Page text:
Super PID in use by anyone?


(BDH) #1

Super PID. Anyone using it? Function with Carbide Motion?


(Dan Nelson) #2

I recently added one to my XXL:

Looks to be a great addition, however with Christmas, birthdays, house shopping, various life events, I haven’t had a chance to really use my XXL for the last few weeks since I installed it. I use mine with knob control, so I can’t comment on how well it works with PC control, however it doesn’t look like it’s a big deal to make work, I just preferred the simplicity of the knob. If you have any questions let me know.

Dan


(BDH) #3

Thank you for the info and quick reply. I’m a noob and still in the carbide collection phase, so not doing a lot with mine yet but the SuperPID looked like a good idea. I’m guessing it is a VFD with no enclosure. Anyway it’s good to hear you like yours.


(Adam Albert) #4

I added a Super PID to my 1st generation Shapeoko 3. I had it connected to the Carbide Motion controller, but I use bCNC and not Carbide Create as my CAM software. Everything was working pretty well, but I kept having USB disconnects. Carbide 3D sent me a newer version of the Carbide Motion controller, and my USB disconnects went away. Unfortunately, I haven’t reconnected the Super PID to the Carbide Motion controller since the upgrade (I built my solution to have some switches so that I could manually control the Super PID or have the controller board control it; I set it to manual when I switched out my board and haven’t switched it back due to laziness).

The way I had mine connected, I was getting automatic start/stop of the spindle, along with automatic RPM setting. This required changes to the grbl code on the controller. If you are OK with starting and stopping the spindle by hand, you can use the existing PWM and Ground outputs from the controller for just automatic RPM setting (no grbl change necessary).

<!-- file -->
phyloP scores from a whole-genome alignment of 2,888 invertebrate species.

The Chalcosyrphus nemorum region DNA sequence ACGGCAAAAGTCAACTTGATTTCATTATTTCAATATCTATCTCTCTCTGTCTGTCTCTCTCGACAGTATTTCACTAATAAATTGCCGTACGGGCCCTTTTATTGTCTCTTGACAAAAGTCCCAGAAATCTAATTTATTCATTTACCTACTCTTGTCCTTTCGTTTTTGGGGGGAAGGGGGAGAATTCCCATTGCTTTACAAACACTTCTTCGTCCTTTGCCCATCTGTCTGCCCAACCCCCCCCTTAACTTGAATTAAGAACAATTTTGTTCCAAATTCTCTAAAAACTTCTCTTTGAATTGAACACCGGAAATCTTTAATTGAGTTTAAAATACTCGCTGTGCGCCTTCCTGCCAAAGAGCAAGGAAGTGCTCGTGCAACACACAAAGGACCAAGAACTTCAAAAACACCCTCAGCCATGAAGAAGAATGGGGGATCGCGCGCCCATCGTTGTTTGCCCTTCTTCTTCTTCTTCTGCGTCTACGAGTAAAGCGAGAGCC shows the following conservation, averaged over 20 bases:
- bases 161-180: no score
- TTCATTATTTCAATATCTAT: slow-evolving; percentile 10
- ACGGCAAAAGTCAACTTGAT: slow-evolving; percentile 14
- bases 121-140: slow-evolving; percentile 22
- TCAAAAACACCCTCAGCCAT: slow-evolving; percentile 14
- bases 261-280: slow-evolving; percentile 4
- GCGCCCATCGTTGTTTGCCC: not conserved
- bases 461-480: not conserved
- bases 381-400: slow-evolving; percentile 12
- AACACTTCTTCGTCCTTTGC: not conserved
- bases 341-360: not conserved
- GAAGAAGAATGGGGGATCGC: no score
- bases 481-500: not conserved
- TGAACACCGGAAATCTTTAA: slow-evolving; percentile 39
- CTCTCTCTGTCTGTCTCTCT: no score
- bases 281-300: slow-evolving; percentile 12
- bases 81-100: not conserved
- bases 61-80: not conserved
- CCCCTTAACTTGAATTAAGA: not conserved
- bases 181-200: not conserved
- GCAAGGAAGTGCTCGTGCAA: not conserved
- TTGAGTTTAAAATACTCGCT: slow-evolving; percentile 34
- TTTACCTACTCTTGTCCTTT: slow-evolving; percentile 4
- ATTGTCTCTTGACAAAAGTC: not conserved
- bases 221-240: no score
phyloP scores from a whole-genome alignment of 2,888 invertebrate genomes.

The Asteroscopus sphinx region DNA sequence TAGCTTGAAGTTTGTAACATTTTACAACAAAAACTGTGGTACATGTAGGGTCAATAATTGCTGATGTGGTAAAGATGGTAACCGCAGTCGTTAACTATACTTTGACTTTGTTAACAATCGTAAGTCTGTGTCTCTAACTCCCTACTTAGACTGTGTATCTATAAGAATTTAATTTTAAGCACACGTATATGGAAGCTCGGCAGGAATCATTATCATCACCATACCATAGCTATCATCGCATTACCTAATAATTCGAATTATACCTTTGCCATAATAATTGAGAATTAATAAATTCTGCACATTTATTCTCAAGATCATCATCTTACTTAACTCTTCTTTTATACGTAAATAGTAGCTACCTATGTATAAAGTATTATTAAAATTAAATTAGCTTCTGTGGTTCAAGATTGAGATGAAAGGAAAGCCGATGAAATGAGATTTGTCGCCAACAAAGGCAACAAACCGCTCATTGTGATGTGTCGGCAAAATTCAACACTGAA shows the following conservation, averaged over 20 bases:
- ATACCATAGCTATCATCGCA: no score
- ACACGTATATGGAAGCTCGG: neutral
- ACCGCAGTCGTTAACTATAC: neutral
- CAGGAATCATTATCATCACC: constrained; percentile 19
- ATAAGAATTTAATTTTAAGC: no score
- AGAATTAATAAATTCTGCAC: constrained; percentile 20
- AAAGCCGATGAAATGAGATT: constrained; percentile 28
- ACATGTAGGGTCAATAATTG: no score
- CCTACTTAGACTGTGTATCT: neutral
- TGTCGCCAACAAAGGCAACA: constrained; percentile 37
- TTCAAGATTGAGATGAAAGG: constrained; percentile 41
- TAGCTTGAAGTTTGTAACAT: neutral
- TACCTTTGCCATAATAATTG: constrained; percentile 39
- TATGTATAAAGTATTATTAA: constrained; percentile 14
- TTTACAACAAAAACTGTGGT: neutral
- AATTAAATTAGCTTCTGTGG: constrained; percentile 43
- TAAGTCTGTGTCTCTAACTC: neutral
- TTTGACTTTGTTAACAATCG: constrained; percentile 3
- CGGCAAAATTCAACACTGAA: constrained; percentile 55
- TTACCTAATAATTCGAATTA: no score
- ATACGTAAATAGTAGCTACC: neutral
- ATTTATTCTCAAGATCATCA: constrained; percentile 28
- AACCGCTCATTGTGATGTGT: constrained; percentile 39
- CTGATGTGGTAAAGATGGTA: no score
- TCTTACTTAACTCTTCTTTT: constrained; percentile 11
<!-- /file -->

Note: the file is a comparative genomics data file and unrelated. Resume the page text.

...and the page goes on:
I wrote up my experiences here.


(Jeff Talbot) #5

SuperPID user here. FWIW, I do not use the Dewalt DWP611, simply because the SuperPID makes you give up on the speed wheel and you also have to bypass the soft start component of the router. The Porter Cable 450 is essentially the same router, but without the speed wheel, its black, has a different logo on it, and its cheaper.

I have yet to control the SuperPID via the PC to input speed, I do that manually via the thumb wheel.

One thing to remember, since you are removing the soft start, make sure you dial down the speed on your thumb wheel before you start your router. Starting the router at 20,000 rpm without a soft start can and will damage the router and can give a good slap on your shapeoko. Don’t ask me how I figure that one out. :stuck_out_tongue:

However, I decided to use something else than CM, simply because I wanted to automate the process of homing, probe usage and coordinate settings. I am using Grbl Panel, a program written in .NET, and can be found here: https://github.com/gerritv/Grbl-Panel/wiki

Hope this helps.

Jeff


(Kris) #6

It was mentioned online that running the Dewalt router at lower RPM compromises it’s cooling requirements.